I just got a breaking news alert from The Daily Beast in my inbox, an item that is hardly news, breaking or otherwise, to many tops in New York City with firsthand experience: “Anderson Cooper: ‘The Fact is, I’m Gay.’” Don’t get me wrong, I am not one of those tops with firsthand experience. Judging from the men I know who have had the pleasure, Anderson prefers blondes. And, like me, he seems to go for guys who are not from our shared socio-cultural background, which is understandable because posh folk can be decidedly unsexy.
That Cooper chose to “break” the news—which must only be news to obese baby pageant mothers from the former confederate states (as I now choose to call the increasingly boorish South) who appear on his show 360, who also believe that the world was created in six days a few thousand years ago—to his “longtime friend Andrew Sullivan”—a longtime bee in my bonnet—is revealing to those of us who obsessively read too much between the lines.
I’ve been wondering in recent weeks why we haven’t heard much from Sullivan, who seems to have been keeping a low profile since his emotional flip-flop over Obama after the President endorsed gay marriage. I actually went to The Daily Beast the other day to see if he was still writing for them, or if he had finally been supplanted by the far more balanced and rational conservative blogger David Frum. As I tweeted the other day in my own emotional outburst after reading a quick piece by Frum as to why repeal of Obamacare is a pipe dream the GOP should abandon, “If Frum were running for office, I would actually vote Republican.”
The Daily Beast itself later published The Global Power Index, and listed Frum as one of the top ten opinionists. Sullivan was glaringly absent from that list. Ruh oh.
Experience tells me that, generally, if I find something distasteful, then it’s going to catch on eventually. Even though Tina Brown is still stringing Meshuga plum fairy Sullivan along, despite my constant pleadings with her to dump him, he clearly needs some sort of a boost, and Cooper, bless his gentlemanly heart, gave it to him. Or that’s how I’m reading the situation.
I have only ever heard great things about Cooper; despite my raunchy gay bar teasing above, he seems like a great guy, a true homo mensch, and they are rare. The lovers of his I have known—and they are lovers, meaning somewhat long-term dating situations, not slutty encounters in seedy, lube-smeared dungeons—remain loyal to him long after the breakup, which says a lot about a man. If I were that famous, my ex bitches would be out there slinging the shit about me faster than you can say “dirty dish.”
I first heard about Cooper about ten years ago when he broke out on CNN, a short while after 9/11. A fashion photographer friend of mine from our same socio-cultural background said in her lockjawed drawl, “I’m totally in love with this guy Anderson Cooper. Have you heard about him? He’s Gloria Vanderbilt’s son and openly gay.” Well, not that openly gay.
There is a joke floating around in my head somewhere about how in the old days we didn’t come out to gay bear bloggers, but to our parents. I just can’t quite figure out how to make it funny. I’m pretty sure Cooper came out to his mother, Gloria Vanderbilt, years ago; daffy as she is, she’s a definite friend of the Gheys. Gloria’s best friend and escort for years was gay black singer Bobby Short, a friendship that got her banned by the coop board from buying an apartment in NYC’s absurdly snobbish River House, which is how I suppose we became neighbors on Gracie Square.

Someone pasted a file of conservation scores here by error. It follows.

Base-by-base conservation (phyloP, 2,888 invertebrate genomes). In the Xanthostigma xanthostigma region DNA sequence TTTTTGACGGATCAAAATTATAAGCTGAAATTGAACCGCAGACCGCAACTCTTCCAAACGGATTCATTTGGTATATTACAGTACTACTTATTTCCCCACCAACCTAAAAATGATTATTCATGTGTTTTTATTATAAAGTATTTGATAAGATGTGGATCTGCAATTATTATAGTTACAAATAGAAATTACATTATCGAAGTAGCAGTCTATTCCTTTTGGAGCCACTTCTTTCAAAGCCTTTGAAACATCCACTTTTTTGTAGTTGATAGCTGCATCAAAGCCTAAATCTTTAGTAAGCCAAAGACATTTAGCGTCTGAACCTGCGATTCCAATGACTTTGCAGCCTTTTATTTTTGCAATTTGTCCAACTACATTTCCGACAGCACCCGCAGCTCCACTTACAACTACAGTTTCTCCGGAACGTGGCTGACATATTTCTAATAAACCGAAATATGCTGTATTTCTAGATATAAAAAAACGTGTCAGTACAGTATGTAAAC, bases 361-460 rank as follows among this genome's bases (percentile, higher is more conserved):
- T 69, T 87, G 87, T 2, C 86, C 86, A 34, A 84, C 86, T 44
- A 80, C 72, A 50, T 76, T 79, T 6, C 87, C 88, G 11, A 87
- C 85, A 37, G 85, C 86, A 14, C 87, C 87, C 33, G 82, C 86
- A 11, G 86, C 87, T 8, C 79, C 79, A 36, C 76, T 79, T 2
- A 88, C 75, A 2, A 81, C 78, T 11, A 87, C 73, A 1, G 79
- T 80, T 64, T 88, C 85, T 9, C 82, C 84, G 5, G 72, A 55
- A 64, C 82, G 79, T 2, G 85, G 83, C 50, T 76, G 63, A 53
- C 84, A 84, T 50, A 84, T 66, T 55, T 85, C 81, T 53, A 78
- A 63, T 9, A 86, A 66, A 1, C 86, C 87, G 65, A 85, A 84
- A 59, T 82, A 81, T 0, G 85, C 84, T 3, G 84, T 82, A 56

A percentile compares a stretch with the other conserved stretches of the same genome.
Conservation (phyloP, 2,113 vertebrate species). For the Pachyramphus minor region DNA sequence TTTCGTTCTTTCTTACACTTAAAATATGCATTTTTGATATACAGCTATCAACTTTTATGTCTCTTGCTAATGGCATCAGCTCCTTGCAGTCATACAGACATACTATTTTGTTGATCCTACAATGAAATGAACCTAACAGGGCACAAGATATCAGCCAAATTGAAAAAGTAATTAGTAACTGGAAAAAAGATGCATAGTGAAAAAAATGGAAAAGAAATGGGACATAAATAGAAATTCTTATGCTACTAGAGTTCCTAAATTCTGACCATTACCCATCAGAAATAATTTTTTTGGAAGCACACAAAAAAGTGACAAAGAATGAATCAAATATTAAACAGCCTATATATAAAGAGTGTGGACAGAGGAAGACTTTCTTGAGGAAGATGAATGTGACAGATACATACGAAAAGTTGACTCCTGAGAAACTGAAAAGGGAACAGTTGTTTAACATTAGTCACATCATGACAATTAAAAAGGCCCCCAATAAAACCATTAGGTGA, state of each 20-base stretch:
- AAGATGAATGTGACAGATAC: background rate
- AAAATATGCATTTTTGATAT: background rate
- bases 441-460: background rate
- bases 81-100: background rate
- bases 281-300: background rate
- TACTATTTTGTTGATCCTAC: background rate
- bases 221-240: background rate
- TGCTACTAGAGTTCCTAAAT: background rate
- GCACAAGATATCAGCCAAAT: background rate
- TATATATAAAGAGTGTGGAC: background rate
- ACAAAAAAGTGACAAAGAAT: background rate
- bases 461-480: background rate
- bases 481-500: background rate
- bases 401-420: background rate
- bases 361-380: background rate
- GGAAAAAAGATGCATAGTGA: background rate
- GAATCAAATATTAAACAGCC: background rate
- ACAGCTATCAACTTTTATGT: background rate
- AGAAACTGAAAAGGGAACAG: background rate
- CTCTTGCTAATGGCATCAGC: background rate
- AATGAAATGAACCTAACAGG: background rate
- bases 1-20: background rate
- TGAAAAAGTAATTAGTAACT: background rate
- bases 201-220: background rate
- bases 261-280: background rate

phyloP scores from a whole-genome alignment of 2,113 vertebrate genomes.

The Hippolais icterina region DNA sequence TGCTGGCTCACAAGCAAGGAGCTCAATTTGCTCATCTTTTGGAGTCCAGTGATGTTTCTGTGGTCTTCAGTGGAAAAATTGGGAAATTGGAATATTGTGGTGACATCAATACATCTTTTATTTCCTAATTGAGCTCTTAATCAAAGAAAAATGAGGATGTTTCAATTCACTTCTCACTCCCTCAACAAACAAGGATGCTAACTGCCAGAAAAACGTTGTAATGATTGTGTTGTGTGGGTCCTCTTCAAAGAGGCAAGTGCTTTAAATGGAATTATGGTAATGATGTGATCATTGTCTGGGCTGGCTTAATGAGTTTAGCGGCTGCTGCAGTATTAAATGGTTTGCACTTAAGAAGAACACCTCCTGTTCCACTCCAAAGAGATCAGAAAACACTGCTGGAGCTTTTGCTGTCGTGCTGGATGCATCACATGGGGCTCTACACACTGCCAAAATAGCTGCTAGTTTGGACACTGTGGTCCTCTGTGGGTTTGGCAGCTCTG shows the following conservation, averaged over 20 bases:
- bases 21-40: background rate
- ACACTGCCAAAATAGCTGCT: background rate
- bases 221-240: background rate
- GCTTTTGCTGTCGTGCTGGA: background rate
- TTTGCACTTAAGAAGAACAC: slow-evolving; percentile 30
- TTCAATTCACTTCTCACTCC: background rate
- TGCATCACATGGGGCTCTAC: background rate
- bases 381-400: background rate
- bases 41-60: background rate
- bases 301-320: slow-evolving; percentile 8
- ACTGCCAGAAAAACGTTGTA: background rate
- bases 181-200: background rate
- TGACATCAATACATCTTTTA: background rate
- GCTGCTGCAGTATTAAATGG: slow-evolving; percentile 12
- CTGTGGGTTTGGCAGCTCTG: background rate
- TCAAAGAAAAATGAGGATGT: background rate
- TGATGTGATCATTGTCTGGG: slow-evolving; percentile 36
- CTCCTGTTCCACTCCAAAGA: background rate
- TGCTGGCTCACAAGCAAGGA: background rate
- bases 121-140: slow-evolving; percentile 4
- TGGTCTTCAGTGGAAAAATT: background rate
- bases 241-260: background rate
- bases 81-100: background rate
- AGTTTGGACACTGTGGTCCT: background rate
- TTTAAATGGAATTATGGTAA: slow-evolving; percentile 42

Despite being Gheys and the proximity of domicile as teens, I never knew Cooper growing up. He went to Dalton, the nemesis of Trinity School, which I attended, and he’s a couple of years younger, although we’re exactly the same age according to my Manhunt profile. But then again I only ever met the neighbor with whom my family shared an elevator landing once or twice in all the years we lived there. That’s New Yawk for ya.
If I ever met Cooper, I would cheekily ask him if he ever frolicked with the Gheys at night in the tiny Carl Shurz Park across from Gracie Square, in the shadows of the Mayor’s mansion, like I did when I was a randy teen who could think of nothing else but sex. He certainly wasn’t there when I was prowling most nights during the good weather, when the bushes had leaves for coverage, but then again he was only twelve or thirteen. The adult men were jittery enough as it is with me, and he must have looked quite young. I did meet his mother a few times later on in life, but was never more than cordial with her; I already had Mary McFadden as a close friend, and the two were sometimes confused with each other, what with their Louise Brooks haircuts and fashion designing ways.
The best thing about this news is that we Gheys now have our own Ellen Degeneres: a well-loved, on-air personality who is an all-around good guy. People like Cooper and Degeneres aren’t so much role models for young Gheys and Lesbotrons as they are fronts for the majority of us, ambassadors who diplomatically smooth over the bitchy queen meltdowns from the likes of Andrew Sullivan and Dan Savage, or the feral troglo-dyke tantrums from charmers like Rosie O’Donnell.
Welcome to transparency, Anderson. It’s a sunny place to be.